> If you are claiming there is no objective reality (in
> this case about copying) or objective reality can
> not be known to men that is another issue.
Again, I think you miss core argument. There are some things which we can objectively determine, and there are some things which we can’t (and are therefore subjective). We can objectively determine the physical aspect of copying, but we cannot objectively determine the immaterial aspect of the copying, because it is subject to interpretation.

> The rule is simple, you need consent of the
> creator to have access to IP.
This evades the question, or, probably, shows that you don’t understand it. So let me rephrase it: how do you determine that two objects/actions refer to the same immaterial property, even if you have all the possible facts? Causal relationship is ok, but insufficient, as demonstrated above. Beyond that, you only have subjective evaluation.

Again, a summary: the only connection between an original and a copy is in people’s heads, and is therefore subjective. If one wants to be free of subjective evaluations and only make conclusions based on objective facts, one has to conclude that an original and a copy are separate entities. They merely subjectively appear similar to some people.

REPLY

Bala November 20, 2009 at 9:08 am

kbituk,

” You are confused. You are using all the arguments made previously by every subjectivist collectivist claiming society is made by social contract from Plato to all the way to Rousseau. ”

I said “social context”. I wonder how that means “social contract”. I also wonder who is confused.

Collectivist??? Please explain how you claim my arguments to be collectivist. Failing a proper explanation, I will have to infer that you are engaging in smear and shall stop this discussion right here and now.

p.s. My conception of Rights is precisely as stated by Ayn Rand. Are you going to turn around and call Ayn Rand a collectivist thinker? That would be a very interesting position to take.

REPLY

TokyoTom November 20, 2009 at 9:13 am

It seems to me that Stephan – as most libertarians who focus on principles – fails to ground his fine edifice on or link it into what we understand of the continual saga of competition and cooperation in Nature for acquiring, using and protecting scarce resources, and man`s ascendant path.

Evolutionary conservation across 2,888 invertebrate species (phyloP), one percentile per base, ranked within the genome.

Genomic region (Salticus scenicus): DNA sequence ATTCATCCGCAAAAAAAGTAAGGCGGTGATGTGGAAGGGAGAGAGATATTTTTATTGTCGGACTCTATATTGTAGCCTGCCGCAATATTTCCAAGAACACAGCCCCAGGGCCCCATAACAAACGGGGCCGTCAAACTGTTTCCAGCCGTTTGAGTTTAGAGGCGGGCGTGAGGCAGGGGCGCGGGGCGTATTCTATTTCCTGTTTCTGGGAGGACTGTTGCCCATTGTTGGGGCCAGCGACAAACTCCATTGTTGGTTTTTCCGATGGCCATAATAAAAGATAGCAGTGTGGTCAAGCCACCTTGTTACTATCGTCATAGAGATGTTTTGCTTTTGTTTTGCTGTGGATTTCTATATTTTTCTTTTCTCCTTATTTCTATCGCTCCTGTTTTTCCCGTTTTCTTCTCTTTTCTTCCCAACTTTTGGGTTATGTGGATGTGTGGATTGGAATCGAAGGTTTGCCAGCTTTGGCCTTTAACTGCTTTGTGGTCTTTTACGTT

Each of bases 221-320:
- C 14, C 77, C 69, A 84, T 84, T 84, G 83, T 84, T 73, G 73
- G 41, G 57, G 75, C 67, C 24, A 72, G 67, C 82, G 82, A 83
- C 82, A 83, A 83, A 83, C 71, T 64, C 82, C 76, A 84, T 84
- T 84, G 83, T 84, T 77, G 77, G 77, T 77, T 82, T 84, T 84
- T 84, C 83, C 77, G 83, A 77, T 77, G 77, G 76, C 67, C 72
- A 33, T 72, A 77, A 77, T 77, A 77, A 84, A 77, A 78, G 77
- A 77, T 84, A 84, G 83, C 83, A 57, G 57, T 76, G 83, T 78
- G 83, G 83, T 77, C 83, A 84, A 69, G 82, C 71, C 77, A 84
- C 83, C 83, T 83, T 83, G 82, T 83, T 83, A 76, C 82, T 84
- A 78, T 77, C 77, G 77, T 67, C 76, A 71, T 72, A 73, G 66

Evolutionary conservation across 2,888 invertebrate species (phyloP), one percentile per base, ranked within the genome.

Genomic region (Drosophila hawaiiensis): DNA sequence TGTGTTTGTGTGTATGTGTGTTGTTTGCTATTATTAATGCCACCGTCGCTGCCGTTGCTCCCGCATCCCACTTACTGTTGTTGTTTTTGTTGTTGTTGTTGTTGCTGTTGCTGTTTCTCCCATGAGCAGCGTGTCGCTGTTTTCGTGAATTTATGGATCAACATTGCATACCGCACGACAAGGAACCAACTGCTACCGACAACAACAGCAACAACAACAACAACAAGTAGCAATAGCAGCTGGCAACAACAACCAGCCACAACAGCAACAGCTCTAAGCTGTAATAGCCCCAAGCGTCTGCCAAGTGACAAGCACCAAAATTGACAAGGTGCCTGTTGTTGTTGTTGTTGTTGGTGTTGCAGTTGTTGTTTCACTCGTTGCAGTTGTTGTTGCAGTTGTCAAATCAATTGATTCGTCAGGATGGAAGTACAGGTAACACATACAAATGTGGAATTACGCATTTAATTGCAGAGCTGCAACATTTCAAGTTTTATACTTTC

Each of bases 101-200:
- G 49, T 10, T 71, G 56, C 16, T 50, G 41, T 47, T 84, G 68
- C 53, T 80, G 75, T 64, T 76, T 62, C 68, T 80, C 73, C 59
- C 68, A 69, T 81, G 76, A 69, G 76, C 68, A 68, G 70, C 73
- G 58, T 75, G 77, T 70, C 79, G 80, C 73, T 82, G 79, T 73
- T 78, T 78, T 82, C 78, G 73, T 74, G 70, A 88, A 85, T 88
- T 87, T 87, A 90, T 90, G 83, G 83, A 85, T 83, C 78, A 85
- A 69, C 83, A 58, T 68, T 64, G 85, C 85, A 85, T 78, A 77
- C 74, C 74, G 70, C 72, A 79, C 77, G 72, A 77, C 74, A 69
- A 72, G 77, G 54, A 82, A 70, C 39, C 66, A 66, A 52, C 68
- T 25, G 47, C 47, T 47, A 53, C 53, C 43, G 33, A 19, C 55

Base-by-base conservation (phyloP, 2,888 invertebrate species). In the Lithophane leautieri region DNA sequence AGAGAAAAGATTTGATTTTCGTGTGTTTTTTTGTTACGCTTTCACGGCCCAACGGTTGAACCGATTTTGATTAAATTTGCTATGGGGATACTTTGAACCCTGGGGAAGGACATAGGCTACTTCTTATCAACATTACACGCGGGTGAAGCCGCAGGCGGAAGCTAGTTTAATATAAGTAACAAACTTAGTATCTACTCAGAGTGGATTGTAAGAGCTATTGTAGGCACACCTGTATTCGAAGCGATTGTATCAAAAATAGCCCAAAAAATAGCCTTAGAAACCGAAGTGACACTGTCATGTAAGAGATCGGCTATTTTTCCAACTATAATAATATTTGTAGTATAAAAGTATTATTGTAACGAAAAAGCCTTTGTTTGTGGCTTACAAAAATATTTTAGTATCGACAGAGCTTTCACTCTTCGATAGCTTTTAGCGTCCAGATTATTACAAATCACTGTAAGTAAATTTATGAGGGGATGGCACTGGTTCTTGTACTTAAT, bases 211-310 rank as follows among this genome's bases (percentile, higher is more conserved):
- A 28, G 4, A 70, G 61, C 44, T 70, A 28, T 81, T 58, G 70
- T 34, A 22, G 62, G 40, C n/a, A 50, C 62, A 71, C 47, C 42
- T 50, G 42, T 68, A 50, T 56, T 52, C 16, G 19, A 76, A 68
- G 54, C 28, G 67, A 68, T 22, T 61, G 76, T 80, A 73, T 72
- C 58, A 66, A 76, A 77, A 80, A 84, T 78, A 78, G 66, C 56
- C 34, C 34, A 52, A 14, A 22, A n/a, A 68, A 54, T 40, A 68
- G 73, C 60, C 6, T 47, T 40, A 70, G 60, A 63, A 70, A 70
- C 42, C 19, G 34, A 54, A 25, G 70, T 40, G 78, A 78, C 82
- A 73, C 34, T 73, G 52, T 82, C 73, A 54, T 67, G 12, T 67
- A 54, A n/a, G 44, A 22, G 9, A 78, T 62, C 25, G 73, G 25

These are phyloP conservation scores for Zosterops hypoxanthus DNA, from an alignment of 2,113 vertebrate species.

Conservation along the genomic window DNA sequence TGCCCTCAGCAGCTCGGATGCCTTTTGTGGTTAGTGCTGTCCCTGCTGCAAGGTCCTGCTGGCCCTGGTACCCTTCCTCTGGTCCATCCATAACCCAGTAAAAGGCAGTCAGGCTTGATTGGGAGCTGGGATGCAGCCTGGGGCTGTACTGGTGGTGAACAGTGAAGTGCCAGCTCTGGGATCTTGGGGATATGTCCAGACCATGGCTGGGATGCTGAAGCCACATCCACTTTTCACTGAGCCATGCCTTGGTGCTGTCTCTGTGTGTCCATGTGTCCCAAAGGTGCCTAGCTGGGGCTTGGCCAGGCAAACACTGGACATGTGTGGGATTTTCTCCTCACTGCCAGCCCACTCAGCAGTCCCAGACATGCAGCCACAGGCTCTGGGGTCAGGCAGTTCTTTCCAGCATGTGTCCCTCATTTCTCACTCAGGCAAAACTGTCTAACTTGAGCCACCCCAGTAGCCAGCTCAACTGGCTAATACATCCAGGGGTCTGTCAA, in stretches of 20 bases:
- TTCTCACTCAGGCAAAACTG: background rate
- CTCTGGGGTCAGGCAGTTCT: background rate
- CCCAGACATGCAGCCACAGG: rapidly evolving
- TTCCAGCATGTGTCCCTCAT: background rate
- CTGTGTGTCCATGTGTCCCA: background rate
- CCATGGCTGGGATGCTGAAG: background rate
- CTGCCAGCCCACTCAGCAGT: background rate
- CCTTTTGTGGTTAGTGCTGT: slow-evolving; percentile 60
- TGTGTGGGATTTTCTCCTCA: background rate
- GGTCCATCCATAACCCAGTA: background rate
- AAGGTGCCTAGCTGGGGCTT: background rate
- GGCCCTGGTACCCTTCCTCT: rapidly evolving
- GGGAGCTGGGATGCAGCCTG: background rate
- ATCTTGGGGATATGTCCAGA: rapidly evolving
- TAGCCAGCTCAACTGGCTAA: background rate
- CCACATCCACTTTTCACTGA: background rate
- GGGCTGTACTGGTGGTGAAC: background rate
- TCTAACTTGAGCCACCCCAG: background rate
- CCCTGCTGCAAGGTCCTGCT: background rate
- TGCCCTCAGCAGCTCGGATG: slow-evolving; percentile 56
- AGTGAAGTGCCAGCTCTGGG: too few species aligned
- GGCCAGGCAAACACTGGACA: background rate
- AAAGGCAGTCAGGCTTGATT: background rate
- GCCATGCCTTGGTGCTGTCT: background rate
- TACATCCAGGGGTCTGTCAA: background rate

Basically, “property” is simply the name we give to the resources that we are able personally to protect, as well as those which – via sophisticated shared mechanisms that continue to be developed within communities over time – we can protect, plus our recognized share of common assets.

In a state of nature, very little is secure, as most life forms have limited means of securing or maintaining exclusive control over assets. What one predator catches, another often soon steals. Different species have developed different ways of coping with the ongoing struggle, utilizing varying degrees of cunning, speed, strength and cooperation.

Humans have triumphed over the rest of nature because we have found sophisticated ways of balancing individual initiative and moderating intra-group struggle with cooperation, and devised methods to acquire, use and defend resources.

Property has been a key tool, but we can readily see that our “property” has its roots in the ways that our cousin creatures invest energy in marking out territory, fighting (individually or in groups) to protect their young, and growling over bones. At the same time, we can see that animals treat each other as dinner, make calculated decisions as to when to “steal” resources that others are guarding, and as well find advantage in cooperating, both with relatives of their kind and with others.

Our need to defend property from other groups has fed our inbred mutual suspicions of “others”, and our ongoing battles, both for dominance within groups and to acquire the resources held by rival groups, – and has led directly to states.